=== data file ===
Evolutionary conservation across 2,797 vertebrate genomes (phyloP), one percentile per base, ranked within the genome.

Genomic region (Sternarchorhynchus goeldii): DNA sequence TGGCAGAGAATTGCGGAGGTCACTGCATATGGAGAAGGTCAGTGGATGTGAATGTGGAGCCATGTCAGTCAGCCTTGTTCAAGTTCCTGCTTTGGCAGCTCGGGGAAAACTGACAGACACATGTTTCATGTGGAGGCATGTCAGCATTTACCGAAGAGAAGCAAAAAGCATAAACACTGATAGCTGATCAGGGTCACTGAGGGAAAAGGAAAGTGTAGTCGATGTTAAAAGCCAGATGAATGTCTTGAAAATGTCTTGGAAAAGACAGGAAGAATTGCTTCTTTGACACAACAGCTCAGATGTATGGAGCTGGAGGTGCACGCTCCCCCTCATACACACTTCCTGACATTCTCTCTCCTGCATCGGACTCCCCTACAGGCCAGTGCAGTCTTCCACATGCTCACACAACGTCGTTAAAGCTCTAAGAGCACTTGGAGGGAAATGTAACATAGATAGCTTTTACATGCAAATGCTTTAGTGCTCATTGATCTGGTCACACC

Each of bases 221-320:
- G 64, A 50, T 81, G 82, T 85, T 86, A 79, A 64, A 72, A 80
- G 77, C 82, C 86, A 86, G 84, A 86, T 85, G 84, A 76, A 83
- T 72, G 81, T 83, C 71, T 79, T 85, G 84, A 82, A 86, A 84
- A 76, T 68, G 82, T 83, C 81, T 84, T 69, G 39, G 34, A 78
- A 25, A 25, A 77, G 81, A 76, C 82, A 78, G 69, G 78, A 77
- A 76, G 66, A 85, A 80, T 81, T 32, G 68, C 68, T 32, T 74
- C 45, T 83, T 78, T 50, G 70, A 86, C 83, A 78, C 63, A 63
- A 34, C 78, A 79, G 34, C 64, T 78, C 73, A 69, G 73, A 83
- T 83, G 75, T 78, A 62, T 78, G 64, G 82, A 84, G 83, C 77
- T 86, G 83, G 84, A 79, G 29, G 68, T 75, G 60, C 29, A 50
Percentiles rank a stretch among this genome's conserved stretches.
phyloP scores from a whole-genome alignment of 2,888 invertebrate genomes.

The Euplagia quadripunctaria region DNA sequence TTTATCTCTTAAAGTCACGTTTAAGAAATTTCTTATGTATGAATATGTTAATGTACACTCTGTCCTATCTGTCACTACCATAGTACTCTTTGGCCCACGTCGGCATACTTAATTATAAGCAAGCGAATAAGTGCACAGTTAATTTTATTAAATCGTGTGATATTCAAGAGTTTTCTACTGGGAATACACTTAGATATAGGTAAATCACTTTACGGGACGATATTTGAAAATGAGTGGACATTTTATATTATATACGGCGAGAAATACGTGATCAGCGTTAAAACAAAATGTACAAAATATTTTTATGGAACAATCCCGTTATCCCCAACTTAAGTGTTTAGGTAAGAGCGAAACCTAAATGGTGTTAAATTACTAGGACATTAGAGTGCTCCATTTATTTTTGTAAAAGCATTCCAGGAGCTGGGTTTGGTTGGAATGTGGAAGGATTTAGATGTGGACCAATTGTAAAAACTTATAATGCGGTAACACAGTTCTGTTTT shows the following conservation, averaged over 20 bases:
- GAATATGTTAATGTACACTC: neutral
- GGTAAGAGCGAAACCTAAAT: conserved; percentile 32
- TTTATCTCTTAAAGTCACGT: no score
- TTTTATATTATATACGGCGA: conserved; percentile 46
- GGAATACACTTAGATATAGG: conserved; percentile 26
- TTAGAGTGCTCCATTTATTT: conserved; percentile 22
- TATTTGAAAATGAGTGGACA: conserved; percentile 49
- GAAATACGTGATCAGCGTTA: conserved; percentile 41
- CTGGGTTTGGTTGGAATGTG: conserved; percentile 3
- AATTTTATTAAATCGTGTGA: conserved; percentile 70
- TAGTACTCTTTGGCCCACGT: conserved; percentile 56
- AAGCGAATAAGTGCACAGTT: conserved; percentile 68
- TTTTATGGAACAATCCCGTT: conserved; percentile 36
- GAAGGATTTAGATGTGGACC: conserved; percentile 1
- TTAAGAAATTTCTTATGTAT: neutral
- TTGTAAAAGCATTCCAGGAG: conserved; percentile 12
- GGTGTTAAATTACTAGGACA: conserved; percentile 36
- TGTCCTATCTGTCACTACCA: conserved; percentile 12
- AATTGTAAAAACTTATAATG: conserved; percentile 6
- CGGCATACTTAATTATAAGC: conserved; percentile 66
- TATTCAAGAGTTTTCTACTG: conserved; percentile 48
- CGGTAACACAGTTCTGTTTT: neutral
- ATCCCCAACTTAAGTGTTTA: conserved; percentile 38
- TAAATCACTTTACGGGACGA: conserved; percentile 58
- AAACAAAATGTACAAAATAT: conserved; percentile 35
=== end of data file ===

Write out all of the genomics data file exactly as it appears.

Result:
Evolutionary conservation across 2,797 vertebrate genomes (phyloP), one percentile per base, ranked within the genome.

Genomic region (Sternarchorhynchus goeldii): DNA sequence TGGCAGAGAATTGCGGAGGTCACTGCATATGGAGAAGGTCAGTGGATGTGAATGTGGAGCCATGTCAGTCAGCCTTGTTCAAGTTCCTGCTTTGGCAGCTCGGGGAAAACTGACAGACACATGTTTCATGTGGAGGCATGTCAGCATTTACCGAAGAGAAGCAAAAAGCATAAACACTGATAGCTGATCAGGGTCACTGAGGGAAAAGGAAAGTGTAGTCGATGTTAAAAGCCAGATGAATGTCTTGAAAATGTCTTGGAAAAGACAGGAAGAATTGCTTCTTTGACACAACAGCTCAGATGTATGGAGCTGGAGGTGCACGCTCCCCCTCATACACACTTCCTGACATTCTCTCTCCTGCATCGGACTCCCCTACAGGCCAGTGCAGTCTTCCACATGCTCACACAACGTCGTTAAAGCTCTAAGAGCACTTGGAGGGAAATGTAACATAGATAGCTTTTACATGCAAATGCTTTAGTGCTCATTGATCTGGTCACACC

Each of bases 221-320:
- G 64, A 50, T 81, G 82, T 85, T 86, A 79, A 64, A 72, A 80
- G 77, C 82, C 86, A 86, G 84, A 86, T 85, G 84, A 76, A 83
- T 72, G 81, T 83, C 71, T 79, T 85, G 84, A 82, A 86, A 84
- A 76, T 68, G 82, T 83, C 81, T 84, T 69, G 39, G 34, A 78
- A 25, A 25, A 77, G 81, A 76, C 82, A 78, G 69, G 78, A 77
- A 76, G 66, A 85, A 80, T 81, T 32, G 68, C 68, T 32, T 74
- C 45, T 83, T 78, T 50, G 70, A 86, C 83, A 78, C 63, A 63
- A 34, C 78, A 79, G 34, C 64, T 78, C 73, A 69, G 73, A 83
- T 83, G 75, T 78, A 62, T 78, G 64, G 82, A 84, G 83, C 77
- T 86, G 83, G 84, A 79, G 29, G 68, T 75, G 60, C 29, A 50
Percentiles rank a stretch among this genome's conserved stretches.
phyloP scores from a whole-genome alignment of 2,888 invertebrate genomes.

The Euplagia quadripunctaria region DNA sequence TTTATCTCTTAAAGTCACGTTTAAGAAATTTCTTATGTATGAATATGTTAATGTACACTCTGTCCTATCTGTCACTACCATAGTACTCTTTGGCCCACGTCGGCATACTTAATTATAAGCAAGCGAATAAGTGCACAGTTAATTTTATTAAATCGTGTGATATTCAAGAGTTTTCTACTGGGAATACACTTAGATATAGGTAAATCACTTTACGGGACGATATTTGAAAATGAGTGGACATTTTATATTATATACGGCGAGAAATACGTGATCAGCGTTAAAACAAAATGTACAAAATATTTTTATGGAACAATCCCGTTATCCCCAACTTAAGTGTTTAGGTAAGAGCGAAACCTAAATGGTGTTAAATTACTAGGACATTAGAGTGCTCCATTTATTTTTGTAAAAGCATTCCAGGAGCTGGGTTTGGTTGGAATGTGGAAGGATTTAGATGTGGACCAATTGTAAAAACTTATAATGCGGTAACACAGTTCTGTTTT shows the following conservation, averaged over 20 bases:
- GAATATGTTAATGTACACTC: neutral
- GGTAAGAGCGAAACCTAAAT: conserved; percentile 32
- TTTATCTCTTAAAGTCACGT: no score
- TTTTATATTATATACGGCGA: conserved; percentile 46
- GGAATACACTTAGATATAGG: conserved; percentile 26
- TTAGAGTGCTCCATTTATTT: conserved; percentile 22
- TATTTGAAAATGAGTGGACA: conserved; percentile 49
- GAAATACGTGATCAGCGTTA: conserved; percentile 41
- CTGGGTTTGGTTGGAATGTG: conserved; percentile 3
- AATTTTATTAAATCGTGTGA: conserved; percentile 70
- TAGTACTCTTTGGCCCACGT: conserved; percentile 56
- AAGCGAATAAGTGCACAGTT: conserved; percentile 68
- TTTTATGGAACAATCCCGTT: conserved; percentile 36
- GAAGGATTTAGATGTGGACC: conserved; percentile 1
- TTAAGAAATTTCTTATGTAT: neutral
- TTGTAAAAGCATTCCAGGAG: conserved; percentile 12
- GGTGTTAAATTACTAGGACA: conserved; percentile 36
- TGTCCTATCTGTCACTACCA: conserved; percentile 12
- AATTGTAAAAACTTATAATG: conserved; percentile 6
- CGGCATACTTAATTATAAGC: conserved; percentile 66
- TATTCAAGAGTTTTCTACTG: conserved; percentile 48
- CGGTAACACAGTTCTGTTTT: neutral
- ATCCCCAACTTAAGTGTTTA: conserved; percentile 38
- TAAATCACTTTACGGGACGA: conserved; percentile 58
- AAACAAAATGTACAAAATAT: conserved; percentile 35